Old 6th September 2012
  #307
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We need to stop the Emily Whites of the world also. Personally rack_gear, I think you are just too soft.
Old 6th September 2012
  #308
Quote:
Originally Posted by freetard View Post
We need to stop the Emily Whites of the world also. Personally rack_gear, I think you are just too soft.
That may be your opinion, but I'm focused on stopping the illegally operating businesses, exploiting artists for profit.

The hypocrisy of the free culture movement is just too funny. They attack the RIAA while stealing from artists themselves. At least the labels pay artists and develop their careers. There is no consent or compensation from the sites that illegal exploit artists for profit.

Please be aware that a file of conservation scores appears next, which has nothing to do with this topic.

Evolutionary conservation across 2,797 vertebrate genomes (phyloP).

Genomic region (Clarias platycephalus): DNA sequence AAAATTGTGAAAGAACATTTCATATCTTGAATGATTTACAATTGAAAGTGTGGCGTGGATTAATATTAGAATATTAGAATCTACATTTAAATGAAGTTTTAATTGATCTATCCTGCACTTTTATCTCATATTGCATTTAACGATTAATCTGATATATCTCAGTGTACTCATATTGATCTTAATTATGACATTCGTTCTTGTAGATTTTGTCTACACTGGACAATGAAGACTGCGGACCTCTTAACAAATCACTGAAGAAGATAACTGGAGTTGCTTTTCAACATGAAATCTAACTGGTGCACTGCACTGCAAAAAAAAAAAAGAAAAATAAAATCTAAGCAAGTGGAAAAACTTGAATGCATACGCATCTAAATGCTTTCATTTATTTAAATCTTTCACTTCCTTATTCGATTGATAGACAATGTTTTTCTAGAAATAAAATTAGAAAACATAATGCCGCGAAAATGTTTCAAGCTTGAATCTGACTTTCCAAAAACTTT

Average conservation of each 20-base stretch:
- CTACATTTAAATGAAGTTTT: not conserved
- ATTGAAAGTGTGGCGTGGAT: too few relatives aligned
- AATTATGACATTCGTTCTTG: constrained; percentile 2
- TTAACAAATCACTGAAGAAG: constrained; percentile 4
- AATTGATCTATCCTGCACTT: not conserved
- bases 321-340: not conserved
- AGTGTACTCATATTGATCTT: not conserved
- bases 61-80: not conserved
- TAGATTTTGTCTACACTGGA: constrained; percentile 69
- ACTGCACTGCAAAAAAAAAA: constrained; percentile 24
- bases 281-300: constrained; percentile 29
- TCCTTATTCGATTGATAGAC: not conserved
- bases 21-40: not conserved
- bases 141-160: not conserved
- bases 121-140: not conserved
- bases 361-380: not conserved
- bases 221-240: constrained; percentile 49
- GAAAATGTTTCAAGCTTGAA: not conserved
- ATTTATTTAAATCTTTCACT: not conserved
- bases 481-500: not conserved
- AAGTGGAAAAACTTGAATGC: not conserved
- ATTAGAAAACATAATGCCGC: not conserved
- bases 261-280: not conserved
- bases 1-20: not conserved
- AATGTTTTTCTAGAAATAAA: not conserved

Old 6th September 2012
  #309
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Quote:
Originally Posted by rack gear View Post
That may be your opinion, I'm focused on illegally operating businesses, exploiting artists for profit.
That's way too narrow a focus. Don't you support musicians?

Someone can share an iPod or external HDD with 100,000+ songs with another very quickly. This is a big deal. RIAA/IFPI even says offline sharing is the #1 issue. Emily White is just one example. Will this get any better by shuttering websites (which ICE thankfully is doing on a large scale without wasting time with pointless things like evidence)? We need to eliminate the issue or it will just shift to some other medium. The fact is SERIOUS problems need SERIOUS enforcement.
Old 6th September 2012